4 Linux Music Players That Deserve Your Attention Now

Joel Lee 25-02-2015

Finding a good music player for Linux is not an easy task. A few big name projects, like Amarok and Songbird, have come and gone throughout the years, but none of them have been stable enough to match the staying power of iTunesWinamp Winamp - A Solid Media Player That Excels in Managing Your Music Collection [Windows] Winamp is a Methuselah among the third party Windows media players. First released in 1997 and originally developed by Nullsoft, it has become a subsidiary of AOL in the meantime. However, it hasn't lost any... Read More , or any of the other music players 5 Lightweight Music Players That Don’t Sacrifice Features For some time, I have been searching for the best free music players out there. Time and time again, I find myself coming back to my tried and trusty Foobar2000, but every once in a... Read More available to non-Linux users.


Fortunately, the issue isn’t one of availability; there are dozens of music players out there in Linux land. The problem is finding the ones that are modern, feature-rich, performance-friendly, and easy to use.

I’ve done a bit of searching. Here are my findings.


Not to be confused with Audacity, which is a well-known audio editor, Audacious is an audio player which has no relation to the former except for the fact that they’re both free, both open source, and both excellent.

This wonderful program actually got its start back in 2011 but was often overlooked in favor of big name alternatives in the past. Those giants have since fallen asleep and Audacious is the perfect tool to fill the vacuum that was left behind.



Audacious is marked by low resource usage and a minimal interface. It’s not ugly by any means, but if you’re used to the kind of visual flash offered by modern media players, you may feel underwhelmed by this program’s simplicity.

It comes with plenty of advanced actions that are all tied to keyboard shortcuts, making it easy to do whatever you want without much effort at all. There’s also a surprising amount of customization available, considering just how simple it tries to be. As for the interface, it can be toggled between GTK Classic and Winamp.

But the best aspect of this music player has to be its plugin system, which allows for extensibility through third-party code. The community of Audacious developers isn’t all that big yet, but if you’re interested in hopping along, check out their plugin development forum.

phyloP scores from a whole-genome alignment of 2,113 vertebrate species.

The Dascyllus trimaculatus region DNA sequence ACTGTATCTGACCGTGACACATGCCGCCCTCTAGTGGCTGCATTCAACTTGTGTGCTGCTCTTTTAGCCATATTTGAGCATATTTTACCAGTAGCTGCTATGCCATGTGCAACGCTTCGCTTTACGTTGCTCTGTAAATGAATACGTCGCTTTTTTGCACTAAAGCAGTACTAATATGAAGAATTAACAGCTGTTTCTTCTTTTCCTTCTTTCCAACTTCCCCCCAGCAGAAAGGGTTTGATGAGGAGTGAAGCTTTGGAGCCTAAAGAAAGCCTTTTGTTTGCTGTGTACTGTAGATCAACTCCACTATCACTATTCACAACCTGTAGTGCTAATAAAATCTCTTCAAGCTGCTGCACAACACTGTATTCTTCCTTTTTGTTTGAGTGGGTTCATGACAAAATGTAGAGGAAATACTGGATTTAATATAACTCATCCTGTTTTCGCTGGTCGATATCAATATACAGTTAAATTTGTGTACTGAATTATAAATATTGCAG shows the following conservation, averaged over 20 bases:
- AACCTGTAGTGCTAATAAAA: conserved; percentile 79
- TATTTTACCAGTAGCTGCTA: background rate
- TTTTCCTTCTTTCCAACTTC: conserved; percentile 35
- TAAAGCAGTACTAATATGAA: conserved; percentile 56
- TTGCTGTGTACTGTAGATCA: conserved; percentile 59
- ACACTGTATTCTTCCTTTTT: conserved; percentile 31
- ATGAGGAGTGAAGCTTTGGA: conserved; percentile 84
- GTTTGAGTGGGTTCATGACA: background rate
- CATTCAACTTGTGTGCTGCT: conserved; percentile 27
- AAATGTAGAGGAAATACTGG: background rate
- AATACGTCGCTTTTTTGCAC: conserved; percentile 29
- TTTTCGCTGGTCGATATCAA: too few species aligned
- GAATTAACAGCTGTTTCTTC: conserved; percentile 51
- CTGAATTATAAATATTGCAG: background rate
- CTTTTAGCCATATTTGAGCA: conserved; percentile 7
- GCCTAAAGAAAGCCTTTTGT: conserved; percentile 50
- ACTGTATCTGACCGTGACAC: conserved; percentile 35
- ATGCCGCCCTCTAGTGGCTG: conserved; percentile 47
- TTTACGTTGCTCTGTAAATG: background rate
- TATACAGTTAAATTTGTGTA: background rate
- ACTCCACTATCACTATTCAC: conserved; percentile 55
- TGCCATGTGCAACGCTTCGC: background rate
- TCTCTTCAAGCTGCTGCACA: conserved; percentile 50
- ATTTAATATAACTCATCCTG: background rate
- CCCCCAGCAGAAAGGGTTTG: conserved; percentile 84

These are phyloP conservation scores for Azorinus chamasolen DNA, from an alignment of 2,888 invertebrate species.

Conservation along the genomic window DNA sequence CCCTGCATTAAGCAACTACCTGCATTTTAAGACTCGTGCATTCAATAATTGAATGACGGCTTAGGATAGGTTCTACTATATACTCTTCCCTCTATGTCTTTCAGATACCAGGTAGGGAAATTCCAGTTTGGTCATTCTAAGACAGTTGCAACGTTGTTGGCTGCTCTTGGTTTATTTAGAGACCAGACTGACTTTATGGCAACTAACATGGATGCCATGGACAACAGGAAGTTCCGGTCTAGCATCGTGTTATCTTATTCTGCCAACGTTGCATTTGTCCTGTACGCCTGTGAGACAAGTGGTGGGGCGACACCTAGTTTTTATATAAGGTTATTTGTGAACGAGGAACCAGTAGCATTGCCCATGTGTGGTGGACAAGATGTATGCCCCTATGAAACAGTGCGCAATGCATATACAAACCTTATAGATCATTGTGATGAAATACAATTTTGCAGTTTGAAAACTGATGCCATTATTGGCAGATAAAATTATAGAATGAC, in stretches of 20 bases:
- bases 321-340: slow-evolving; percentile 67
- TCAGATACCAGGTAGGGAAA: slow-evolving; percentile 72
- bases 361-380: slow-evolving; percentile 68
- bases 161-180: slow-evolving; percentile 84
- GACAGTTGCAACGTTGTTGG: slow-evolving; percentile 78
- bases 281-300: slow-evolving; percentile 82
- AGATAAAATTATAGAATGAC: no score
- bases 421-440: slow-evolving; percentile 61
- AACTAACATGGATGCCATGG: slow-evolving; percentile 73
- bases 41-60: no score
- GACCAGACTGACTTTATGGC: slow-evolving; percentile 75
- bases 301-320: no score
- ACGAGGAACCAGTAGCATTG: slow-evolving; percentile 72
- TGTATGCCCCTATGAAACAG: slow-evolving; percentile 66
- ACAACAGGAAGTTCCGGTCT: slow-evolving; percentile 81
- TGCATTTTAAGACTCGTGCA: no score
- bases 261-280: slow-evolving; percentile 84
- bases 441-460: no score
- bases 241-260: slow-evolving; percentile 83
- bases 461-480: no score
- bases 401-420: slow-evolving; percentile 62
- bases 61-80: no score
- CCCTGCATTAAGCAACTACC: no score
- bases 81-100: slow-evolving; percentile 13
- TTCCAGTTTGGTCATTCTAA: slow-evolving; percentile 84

The way we use the web has changed so much in the past few years. Isn’t it about time that the way we manage our music has caught up? That’s the exact line of thinking that sparked – and continues to drive – the development of Tomahawk, a music player for the modern generation.


Music has recently shifted away from local playlists and shifted towards streamed services Which Is The Best Mobile Music Streaming Service? Online radio is picking up steam now that there’s a good bit of competition driving the technology. You might be familiar with services like Pandora and Spotify, but now that you can stream music on-the-go... Read More , which are popularly known as Internet radio What Is The Best Free Internet Radio App For Android? Looking to stream music on your Android device? These Internet radio apps are a great way to do it! Read More . And if you’re like me, you don’t just stick to one or two of them; you listen to this one or that one depending on your mood, whether that means Soundcloud, Google Music, Spotify, Rdio, etc.


And that’s exactly why Tomahawk is so awesome. Not only does it manage and play local music files like any traditional music player would, it also incorporates some of the more popular streaming services available today, thus allowing you to enjoy all of your music in one place.

The ability to connect to these various streaming sites is due to Tomahawk’s plugin system, so you can toggle those features on or off at will. Tomahawk will also watch your indicated music directories for any changes and update your library automatically.